But I enjoyed my work tremendously, and enjoyed the people I work with because the amount of cooperation I had, and especially Don [LeClair]. Don, you know, he ... he'd see something that was getting us to sleep and he'd make some sort of remark [laughs] -- "Wake up." I said, "Don, you know better than to say things like that." "I want to see if you're awake." [laughter] And I learned a great deal from Don Swan. He was my mentor, teach me about the utilities department. Right, Don?

D:
That's right.

R:
Yeah. He represented the ... our engineering firm, Ayres, Lewis, Norris and May, and we're still with them, I guess. No?

D:
Retired.

R:
Oh, you retired. Yeah, I know. Yeah.

I:
What about the setup of the public safety department? I notice you mentioned that, or ...?

R:
Well, as I told you before, that ... that one of the things that a charter township enables us to do is to establish our public safety. And we had the choice of course of contracting with the city sheriff's department or establish our own department. And we decided to go on our own. And we hired first one officer, then we hired two, and three, and gradually we add ... kept on adding and we had to appoint a chief and then the next step was to appoint a director of public safety, combining the two departments.

I:
The fire and the police protection.

R:
Yeah. That was not during my time. It was after I had left. That was in the late ‘80s, wasn't it Doug?

DW:
I think it was in the area.

R:
Yeah.

DW:
I don't ... my memory's worse than yours.

R:
But ... So we were meeting our responsibility as a charter township, and that eliminated the people wanted to annex into the city. But since the incident I told you about back in ... when I first moved in the township where my vote and my wife's vote defeated an annexation, annexation laws have changed since then. Now it's up to the Boundary Commission to determine whether to let a piece of land be annexed by another municipality. And of course both municipalities have to be willing to let go, but the Boundary Commission makes the final decision, do they not?

DW:
Yes, they do.

I:
Not the people. Yeah.

DW:
No.

R:
But there's no reason why anyone who wants to annex into the city, for example, if you can provide them with the services that they need to develop their land. So one of the things we try to do is try to build a ring around the city of Ann Arbor with our own utilities, so they won't be able to cross the road and come and grab some more land. And the first thing we did was in ... we put the water line up Hogback Road, which was not there, and then the next one was Clubview subdivision, we put the utilities in that. And from Clubview we went to Michigan Avenue, in that area. And the last part was building utilities on the western part of our township. But it's all financed through charges. If we have ... We do have special assessment for when you go into a subdivision, assess each individual property. But any major capital improvements like a water tower, for example, that comes out of that fund. The oversizing, we have developers that come in that want utilities and, well, let's say we only need a four-inch line to service our property -- you can't have a four-inch line because we want to size that piece of pipe so properties in between you and the point of origin of these utilities be able to hook onto the system. Therefore we'll participate on the oversizing of the pipes so we'll be able to do this. In other words, we don't want a bunch of long drawn-out leads to service just a single property. And it ... it took a lot of fight, lot of fighting among the developers who come see our way, but most of the times they agree. Otherwise, they didn't go with me.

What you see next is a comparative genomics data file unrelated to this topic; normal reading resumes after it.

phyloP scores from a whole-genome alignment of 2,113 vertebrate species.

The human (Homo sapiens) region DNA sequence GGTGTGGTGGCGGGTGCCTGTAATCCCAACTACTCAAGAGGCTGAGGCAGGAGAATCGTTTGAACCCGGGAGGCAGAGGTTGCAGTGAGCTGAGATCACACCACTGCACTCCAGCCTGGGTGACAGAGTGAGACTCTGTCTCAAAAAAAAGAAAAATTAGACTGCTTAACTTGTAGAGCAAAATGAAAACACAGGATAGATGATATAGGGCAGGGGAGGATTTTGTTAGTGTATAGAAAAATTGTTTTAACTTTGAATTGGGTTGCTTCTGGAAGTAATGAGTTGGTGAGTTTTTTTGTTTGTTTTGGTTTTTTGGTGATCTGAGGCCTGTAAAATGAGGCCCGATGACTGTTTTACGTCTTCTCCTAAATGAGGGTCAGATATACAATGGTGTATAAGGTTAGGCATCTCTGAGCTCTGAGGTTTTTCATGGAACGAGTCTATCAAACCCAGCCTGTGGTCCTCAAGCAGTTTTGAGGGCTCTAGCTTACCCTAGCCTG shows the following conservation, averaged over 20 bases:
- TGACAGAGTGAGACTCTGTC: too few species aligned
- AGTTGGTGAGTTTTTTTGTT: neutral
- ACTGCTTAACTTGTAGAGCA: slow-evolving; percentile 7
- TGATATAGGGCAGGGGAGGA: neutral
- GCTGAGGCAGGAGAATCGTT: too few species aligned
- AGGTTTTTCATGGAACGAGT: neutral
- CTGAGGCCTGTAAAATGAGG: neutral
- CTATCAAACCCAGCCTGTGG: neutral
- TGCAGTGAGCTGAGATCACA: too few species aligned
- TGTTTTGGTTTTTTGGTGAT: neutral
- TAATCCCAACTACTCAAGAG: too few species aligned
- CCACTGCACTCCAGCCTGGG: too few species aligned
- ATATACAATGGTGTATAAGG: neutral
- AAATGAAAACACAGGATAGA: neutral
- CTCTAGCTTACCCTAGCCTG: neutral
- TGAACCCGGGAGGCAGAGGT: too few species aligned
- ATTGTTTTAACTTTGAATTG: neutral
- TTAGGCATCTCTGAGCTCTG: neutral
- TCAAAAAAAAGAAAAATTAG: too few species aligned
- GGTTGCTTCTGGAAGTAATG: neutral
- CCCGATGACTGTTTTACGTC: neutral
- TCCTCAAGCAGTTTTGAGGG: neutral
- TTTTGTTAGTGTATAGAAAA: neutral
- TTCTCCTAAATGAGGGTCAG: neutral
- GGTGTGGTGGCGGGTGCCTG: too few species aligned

I:
Can I ask a touchy question then? Do you think that the ... there's been so much recently, talk about over-development ...

R:
Uh-hm.

I:
... in the township. Do you feel that you laid plans that were ... that preserved the elements of Pittsfield Township that were good, the more rural environment, the ...

R:
Well ...

I:
... natural features? Or was there ... were we trying to grow at that time and maybe not thinking about these things?

R:
Well, what we have done in the past was we were one of the first municipalities in the county if you have a land use plan, and we tried to stick pretty much to that where our development was going to take place, and we planned our utilities to follow that plan.

I:
Oh, I see.

R:
So we had certain parts of the township that would be rural, you know, and certain parts of the township that was going to be a subdivision, so we had planned for it.

I:
Uh-hm. What do you think, just to kind of wrap up the interview portion of this then, about the present situation in Pittsfield where so much bigger than before and also any thoughts you might about the future?

R:
Well, the thing about it is you can't stop development for the simple reason is the ... our location. We're close the major highways and we're close to the university. And it's going to bring development and expansion. You can't stop it. To say "You can't do this," try to stop it -- it's foolish.

I:
Okay.

R:
Because you can't deny a person the right to develop their property, you know.

I:
Uh-hm.

R:
This idea that, well, I have my home here and I'm established, I'm going to keep everyone else out, I'm going to keep this ... my area, in the country atmosphere -- you cannot stop it.

I:
Absolutely.

R:
You cannot stop it. So the best thing to do is do it orderly.

I:
Right. Uh-hm. What about the budgets and the expenditures that we do nowadays compared to when you were ...?

R:
Oh [laughs].

I:
I mean, is it shocking to you when you see these?

R:
No it's not shocking because the necessity's there.

I:
Uh-huh.

R:
And I'm glad we had enough foresight to go into this governmental accounting and it's something everyone understands, you know.

I:
Uh-hm.

R: